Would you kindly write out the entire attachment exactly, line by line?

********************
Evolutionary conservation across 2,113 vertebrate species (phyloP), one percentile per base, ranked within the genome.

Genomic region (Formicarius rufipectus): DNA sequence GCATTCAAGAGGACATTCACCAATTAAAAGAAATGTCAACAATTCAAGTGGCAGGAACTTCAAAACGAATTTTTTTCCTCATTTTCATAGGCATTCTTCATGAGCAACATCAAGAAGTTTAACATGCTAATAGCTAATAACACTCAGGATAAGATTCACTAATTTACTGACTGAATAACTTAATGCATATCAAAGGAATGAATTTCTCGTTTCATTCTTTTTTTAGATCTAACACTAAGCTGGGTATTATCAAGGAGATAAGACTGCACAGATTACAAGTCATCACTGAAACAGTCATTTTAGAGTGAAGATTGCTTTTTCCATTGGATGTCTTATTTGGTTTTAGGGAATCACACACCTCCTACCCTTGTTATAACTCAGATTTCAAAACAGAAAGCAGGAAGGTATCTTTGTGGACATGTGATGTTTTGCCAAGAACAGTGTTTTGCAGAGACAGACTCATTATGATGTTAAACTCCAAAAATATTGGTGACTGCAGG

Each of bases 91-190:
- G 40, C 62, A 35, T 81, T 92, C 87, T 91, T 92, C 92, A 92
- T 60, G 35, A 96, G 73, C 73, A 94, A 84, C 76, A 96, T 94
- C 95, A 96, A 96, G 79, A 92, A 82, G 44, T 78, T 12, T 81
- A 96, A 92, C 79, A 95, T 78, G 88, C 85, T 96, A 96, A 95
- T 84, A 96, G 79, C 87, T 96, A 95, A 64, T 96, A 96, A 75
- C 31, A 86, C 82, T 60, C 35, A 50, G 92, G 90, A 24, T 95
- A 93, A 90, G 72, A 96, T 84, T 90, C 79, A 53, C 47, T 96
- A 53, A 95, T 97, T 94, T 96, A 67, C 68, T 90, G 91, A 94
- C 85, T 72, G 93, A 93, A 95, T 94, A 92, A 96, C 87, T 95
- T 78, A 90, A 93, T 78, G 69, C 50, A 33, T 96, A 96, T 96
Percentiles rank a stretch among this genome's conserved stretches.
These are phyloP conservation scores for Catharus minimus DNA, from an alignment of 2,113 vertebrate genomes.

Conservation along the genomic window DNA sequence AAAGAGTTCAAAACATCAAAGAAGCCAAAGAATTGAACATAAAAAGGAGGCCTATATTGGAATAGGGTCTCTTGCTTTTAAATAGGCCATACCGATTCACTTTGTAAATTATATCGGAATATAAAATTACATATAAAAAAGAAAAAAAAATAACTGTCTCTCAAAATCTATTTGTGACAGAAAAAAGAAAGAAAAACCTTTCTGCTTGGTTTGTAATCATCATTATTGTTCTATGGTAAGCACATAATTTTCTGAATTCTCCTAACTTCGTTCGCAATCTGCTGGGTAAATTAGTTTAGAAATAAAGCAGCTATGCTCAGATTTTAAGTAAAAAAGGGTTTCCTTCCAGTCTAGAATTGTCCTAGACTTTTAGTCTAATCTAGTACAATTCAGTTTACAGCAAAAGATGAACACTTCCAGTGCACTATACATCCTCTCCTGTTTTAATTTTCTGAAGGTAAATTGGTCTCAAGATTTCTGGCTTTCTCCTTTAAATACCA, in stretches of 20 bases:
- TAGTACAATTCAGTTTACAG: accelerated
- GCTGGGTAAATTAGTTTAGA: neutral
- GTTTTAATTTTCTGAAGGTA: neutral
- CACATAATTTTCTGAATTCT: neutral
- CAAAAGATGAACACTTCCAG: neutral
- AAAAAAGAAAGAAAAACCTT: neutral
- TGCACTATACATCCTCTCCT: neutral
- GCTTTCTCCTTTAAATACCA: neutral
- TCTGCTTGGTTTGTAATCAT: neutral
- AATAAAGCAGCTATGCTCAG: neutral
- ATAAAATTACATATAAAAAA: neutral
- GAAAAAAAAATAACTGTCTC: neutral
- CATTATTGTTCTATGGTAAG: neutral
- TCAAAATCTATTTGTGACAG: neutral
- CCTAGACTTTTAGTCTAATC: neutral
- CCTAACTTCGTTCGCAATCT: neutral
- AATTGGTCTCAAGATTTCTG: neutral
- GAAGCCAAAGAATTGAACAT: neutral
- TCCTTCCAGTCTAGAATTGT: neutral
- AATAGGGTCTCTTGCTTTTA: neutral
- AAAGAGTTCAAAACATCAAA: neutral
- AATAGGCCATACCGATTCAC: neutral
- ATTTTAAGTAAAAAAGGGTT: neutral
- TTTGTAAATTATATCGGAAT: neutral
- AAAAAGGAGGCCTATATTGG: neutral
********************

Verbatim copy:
Evolutionary conservation across 2,113 vertebrate species (phyloP), one percentile per base, ranked within the genome.

Genomic region (Formicarius rufipectus): DNA sequence GCATTCAAGAGGACATTCACCAATTAAAAGAAATGTCAACAATTCAAGTGGCAGGAACTTCAAAACGAATTTTTTTCCTCATTTTCATAGGCATTCTTCATGAGCAACATCAAGAAGTTTAACATGCTAATAGCTAATAACACTCAGGATAAGATTCACTAATTTACTGACTGAATAACTTAATGCATATCAAAGGAATGAATTTCTCGTTTCATTCTTTTTTTAGATCTAACACTAAGCTGGGTATTATCAAGGAGATAAGACTGCACAGATTACAAGTCATCACTGAAACAGTCATTTTAGAGTGAAGATTGCTTTTTCCATTGGATGTCTTATTTGGTTTTAGGGAATCACACACCTCCTACCCTTGTTATAACTCAGATTTCAAAACAGAAAGCAGGAAGGTATCTTTGTGGACATGTGATGTTTTGCCAAGAACAGTGTTTTGCAGAGACAGACTCATTATGATGTTAAACTCCAAAAATATTGGTGACTGCAGG

Each of bases 91-190:
- G 40, C 62, A 35, T 81, T 92, C 87, T 91, T 92, C 92, A 92
- T 60, G 35, A 96, G 73, C 73, A 94, A 84, C 76, A 96, T 94
- C 95, A 96, A 96, G 79, A 92, A 82, G 44, T 78, T 12, T 81
- A 96, A 92, C 79, A 95, T 78, G 88, C 85, T 96, A 96, A 95
- T 84, A 96, G 79, C 87, T 96, A 95, A 64, T 96, A 96, A 75
- C 31, A 86, C 82, T 60, C 35, A 50, G 92, G 90, A 24, T 95
- A 93, A 90, G 72, A 96, T 84, T 90, C 79, A 53, C 47, T 96
- A 53, A 95, T 97, T 94, T 96, A 67, C 68, T 90, G 91, A 94
- C 85, T 72, G 93, A 93, A 95, T 94, A 92, A 96, C 87, T 95
- T 78, A 90, A 93, T 78, G 69, C 50, A 33, T 96, A 96, T 96
Percentiles rank a stretch among this genome's conserved stretches.
These are phyloP conservation scores for Catharus minimus DNA, from an alignment of 2,113 vertebrate genomes.

Conservation along the genomic window DNA sequence AAAGAGTTCAAAACATCAAAGAAGCCAAAGAATTGAACATAAAAAGGAGGCCTATATTGGAATAGGGTCTCTTGCTTTTAAATAGGCCATACCGATTCACTTTGTAAATTATATCGGAATATAAAATTACATATAAAAAAGAAAAAAAAATAACTGTCTCTCAAAATCTATTTGTGACAGAAAAAAGAAAGAAAAACCTTTCTGCTTGGTTTGTAATCATCATTATTGTTCTATGGTAAGCACATAATTTTCTGAATTCTCCTAACTTCGTTCGCAATCTGCTGGGTAAATTAGTTTAGAAATAAAGCAGCTATGCTCAGATTTTAAGTAAAAAAGGGTTTCCTTCCAGTCTAGAATTGTCCTAGACTTTTAGTCTAATCTAGTACAATTCAGTTTACAGCAAAAGATGAACACTTCCAGTGCACTATACATCCTCTCCTGTTTTAATTTTCTGAAGGTAAATTGGTCTCAAGATTTCTGGCTTTCTCCTTTAAATACCA, in stretches of 20 bases:
- TAGTACAATTCAGTTTACAG: accelerated
- GCTGGGTAAATTAGTTTAGA: neutral
- GTTTTAATTTTCTGAAGGTA: neutral
- CACATAATTTTCTGAATTCT: neutral
- CAAAAGATGAACACTTCCAG: neutral
- AAAAAAGAAAGAAAAACCTT: neutral
- TGCACTATACATCCTCTCCT: neutral
- GCTTTCTCCTTTAAATACCA: neutral
- TCTGCTTGGTTTGTAATCAT: neutral
- AATAAAGCAGCTATGCTCAG: neutral
- ATAAAATTACATATAAAAAA: neutral
- GAAAAAAAAATAACTGTCTC: neutral
- CATTATTGTTCTATGGTAAG: neutral
- TCAAAATCTATTTGTGACAG: neutral
- CCTAGACTTTTAGTCTAATC: neutral
- CCTAACTTCGTTCGCAATCT: neutral
- AATTGGTCTCAAGATTTCTG: neutral
- GAAGCCAAAGAATTGAACAT: neutral
- TCCTTCCAGTCTAGAATTGT: neutral
- AATAGGGTCTCTTGCTTTTA: neutral
- AAAGAGTTCAAAACATCAAA: neutral
- AATAGGCCATACCGATTCAC: neutral
- ATTTTAAGTAAAAAAGGGTT: neutral
- TTTGTAAATTATATCGGAAT: neutral
- AAAAAGGAGGCCTATATTGG: neutral